As a reader of Weinstein Construction’s blogs, you are likely already aware of California Senate Bills 326 and 721, also known as the Balcony Repair Inspection Laws.  These laws require that Los Angeles owners of a multi-unit residential apartment building, or a Condominium association of a condo building, conduct a balcony safety inspection for their building and repair any damaged balconies, decks, stairs, catwalks, and other “Exterior Elevated Elements” (“EEE”).

Here at Weinstein Construction, the Los Angeles region’s leading balcony inspection contractor, we thought you might want to have on-hand a nifty, simple (yet detailed!) table containing all the information you needed to plan out the process for inspecting and repairing your building’s EEE!  We suggest you print out this blog and simply use a pair of scissors to cut out the below table, and keep it handy as you plan ahead!






Applies to multi-family residential apartment buildings (commercial apartment buildings). Applies to condominiums controlled by a condominium association.

Compliance deadlines

Owners have until January 1, 2025, to complete the first inspection, and must have an inspection every 6 years (or less) thereafter. Condominium association’s have until January 1, 2025, to complete the first inspection, and must have an inspection every 9 years (or less) thereafter.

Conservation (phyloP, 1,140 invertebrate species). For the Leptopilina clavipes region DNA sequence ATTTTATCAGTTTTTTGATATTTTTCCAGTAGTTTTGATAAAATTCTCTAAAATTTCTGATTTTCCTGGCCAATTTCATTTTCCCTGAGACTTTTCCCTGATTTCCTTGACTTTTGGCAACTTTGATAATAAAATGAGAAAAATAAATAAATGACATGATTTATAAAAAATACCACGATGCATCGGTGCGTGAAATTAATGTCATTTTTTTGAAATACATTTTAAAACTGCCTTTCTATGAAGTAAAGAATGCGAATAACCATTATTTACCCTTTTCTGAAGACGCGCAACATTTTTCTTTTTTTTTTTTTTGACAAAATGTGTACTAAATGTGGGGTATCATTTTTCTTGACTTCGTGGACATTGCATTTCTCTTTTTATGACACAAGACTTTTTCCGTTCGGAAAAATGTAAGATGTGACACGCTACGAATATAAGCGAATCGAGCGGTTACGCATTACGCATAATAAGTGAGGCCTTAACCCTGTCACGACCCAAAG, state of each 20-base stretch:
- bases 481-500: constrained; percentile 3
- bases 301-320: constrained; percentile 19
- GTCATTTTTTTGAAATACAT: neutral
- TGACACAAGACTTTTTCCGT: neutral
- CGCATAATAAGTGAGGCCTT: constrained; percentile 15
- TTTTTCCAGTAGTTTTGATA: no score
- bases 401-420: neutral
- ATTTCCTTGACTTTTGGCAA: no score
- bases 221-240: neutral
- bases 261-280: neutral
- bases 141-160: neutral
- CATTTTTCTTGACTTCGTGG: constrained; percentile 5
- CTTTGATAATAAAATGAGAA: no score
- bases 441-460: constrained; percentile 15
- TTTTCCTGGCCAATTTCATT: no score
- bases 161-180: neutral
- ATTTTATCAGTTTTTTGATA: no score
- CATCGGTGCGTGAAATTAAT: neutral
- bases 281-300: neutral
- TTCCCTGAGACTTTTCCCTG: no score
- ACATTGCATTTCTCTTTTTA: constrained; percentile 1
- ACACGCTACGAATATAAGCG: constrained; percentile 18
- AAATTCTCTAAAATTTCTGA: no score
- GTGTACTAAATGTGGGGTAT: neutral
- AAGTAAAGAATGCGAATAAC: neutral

Importance of scheduling inspection today

Inspecting earlier means having more flexibility to schedule an inspection with balcony inspection contractors when you want it, getting a better balcony inspection service price, and receiving a better price for potential Balcony Repairs in Los Angeles, if any are needed!

Who may perform inspections?

Only a licensed architect, civil or structural engineer, or a building contractor holding specific licenses as a B General Contractor or C5 Framing. Only a licensed structural engineer or architect can inspect.  Condominium association’s may also need to hire a statistician to calculate number of EEE’s to be inspected, as the law requires a statistical sample.

Who can repair EEE’s?

Contractors who conduct inspections are also allowed to repair faulty EEE’s, as per Senate Bill 607. Los Angeles balcony repair contractors such as Weinstein Construction may do remediation work.

Definition of EEE

Structures (including supports and railings) such as:  balconies, decks, porches, stairways, walkways, and entry structures that extend beyond exterior walls of the building and which have a walking surface that is elevated more than six feet above ground level, are designed for human occupancy or use, and rely in whole or in substantial part on wood or wood-based products for structural support stability of the exterior elevated element.  Also included in the required inspections are the EEE’s “associated waterproofing elements” (i.e., flashings, membranes, coatings, and sealants).

What constitutes an inspection?

The EEE inspection should identify each type of EEE and the various components of the deck, balcony, landing, or stairway structure.  After these are identified, the inspection should include, at a minimum, an evaluation of the: (i) condition, adequacy and performance of load-bearing components; (ii) condition, adequacy and performance of associated waterproofing elements; and (iii) evaluation of expected future performance and projected service life.